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Current Exhibits

Each year, the Peeler Art Center gallery program presents a wide range of exhibitions and related programming. From traveling exhibitions of national and international significance to shows featuring the work of current students, faculty, and alumni, the gallery program strives to offer a dynamic schedule of interdisciplinary visual experiences.

A Fragile Permanece, 2014
wood, duct tape, mylar tape, colored pencil, gesso,
foil lined bubble wrap
site specific installation - dimensions variable

Jason S. Yi: Terraform

October 6 - December 9, 2016

Peeler Art Center, Visual Arts Gallery

An investigation of our terrestrial existence and experience critically affect Jason S. Yi’s work.  The created forms and images become amalgamations of natural and built surroundings addressing the environmental and societal issues shaping the world.  He incorporates humble materials and detritus to produce reimagined landscapes that reflect and critique conditions of contemporary society.

Former architectural education and experience inform the work of psychology of spatial perceptions and his subsequent compositional decisions.  An array of thoughts including environmental havoc transforming landscapes and human lives is intertwined to form a new visual terrain underscoring the nuances of perceptual experience and destabilizing our sense of reality.

This exhibition is made possible by the Arthur E. Klauser Asian & World Community Collection Endowment and the Asian Studies Program at DePauw University.


September 8 – December 9, 2016

Peeler Art Center, University Gallery (Lower Level)

Where Do We Migrate To? explores diverging ways in which forms of migration, experiences of displacement, and questions of belonging have been addressed by artists in recent years. Displaying a multiplicity of migratory encounters, the exhibition presents multiple perspectives about its subject matter, opening up a range of political, psychological, poetic, and pragmatic manifestations of the contemporary migrant experience.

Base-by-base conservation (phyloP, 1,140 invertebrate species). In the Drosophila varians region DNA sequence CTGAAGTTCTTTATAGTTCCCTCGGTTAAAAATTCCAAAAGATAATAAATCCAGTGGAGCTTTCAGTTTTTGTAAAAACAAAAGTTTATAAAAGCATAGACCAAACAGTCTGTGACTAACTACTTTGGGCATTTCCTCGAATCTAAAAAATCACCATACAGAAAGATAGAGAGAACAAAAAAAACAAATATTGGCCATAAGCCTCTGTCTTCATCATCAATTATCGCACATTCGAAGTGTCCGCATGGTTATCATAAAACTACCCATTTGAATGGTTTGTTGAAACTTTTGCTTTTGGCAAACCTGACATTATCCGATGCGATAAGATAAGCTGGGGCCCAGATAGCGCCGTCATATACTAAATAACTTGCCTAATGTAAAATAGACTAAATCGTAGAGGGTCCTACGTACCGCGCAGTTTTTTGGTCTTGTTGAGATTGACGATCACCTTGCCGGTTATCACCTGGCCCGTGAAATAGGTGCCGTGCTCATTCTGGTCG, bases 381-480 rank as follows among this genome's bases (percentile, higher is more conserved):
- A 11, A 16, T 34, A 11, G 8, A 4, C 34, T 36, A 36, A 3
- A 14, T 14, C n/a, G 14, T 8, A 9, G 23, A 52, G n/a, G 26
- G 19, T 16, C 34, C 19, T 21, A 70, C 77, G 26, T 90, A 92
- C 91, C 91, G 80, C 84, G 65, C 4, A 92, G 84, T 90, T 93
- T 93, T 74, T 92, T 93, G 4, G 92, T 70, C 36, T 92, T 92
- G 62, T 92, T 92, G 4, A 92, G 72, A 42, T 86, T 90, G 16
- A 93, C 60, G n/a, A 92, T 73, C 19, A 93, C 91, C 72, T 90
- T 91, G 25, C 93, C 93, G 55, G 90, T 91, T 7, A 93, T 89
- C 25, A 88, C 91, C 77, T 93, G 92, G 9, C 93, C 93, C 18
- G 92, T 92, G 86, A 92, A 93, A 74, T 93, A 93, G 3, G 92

The internationally touring exhibition Where Do We Migrate To? is curated by Niels Van Tomme, Director at de Appel arts centre in Amsterdam, and organized by the Center for Art, Design and Visual Culture at the University of Maryland, Baltimore County, which also published the exhibition catalogue by the same title. The exhibition and catalogue are made possible, in part, with the support of the Flemish Government through Flanders House New York. Additional funding for this activity at DePauw University is made possible, in part, with support from the National Endowment for the Arts, a federal agency, and the Janet Prindle Institute for Ethics.

Iwami Reika (born 1927)
Winter Composition No. 2, 1959
Woodblock print on paper
17-5/16 x 12-1/4 inches
DePauw Art Collection: 2016.5.3
Gift of David T. Prosser, Jr. '65

Abstract Traditions:
Postwar Japanese Prints from the DePauw University Permanent Art Collection

August 24 – December 9, 2016

Peeler Art Center, University Gallery (Upper Level)

A pivotal moment in Japanese printmaking history, the artists associated with the modern print movement broke with centuries of rigid tradition and embraced the flexibility and spontaneous creativity afforded them by sketching, carving, and printing their own works.

Previously, historic Japanese prints prior to the early 20thcentury relied upon a well-established workshop method in which artists, carvers, and printmakers each completed a specialized task in the printmaking process. This exhibition and the accompanying catalog feature, for the first time, 40 key abstract pieces from the DePauw University permanent art collection. Noted artists include: Iwami Reika, Onchi Koshiro, Sekino Junichiro, Shinoda Toko, and Yamaguchi Gen.

This exhibition and the accompanying print catalog was made possible with generous support from:

Arthur E. Klauser ’45 Asian & World Community Collections Endowment, DePauw University

Asian Studies Program, DePauw University

David T. Prosser Jr. ‘65

E. Rhodes and Leona B. Carpenter Foundation

Dr. Leland D. Stoddard '40

Office of Academic Affairs, DePauw University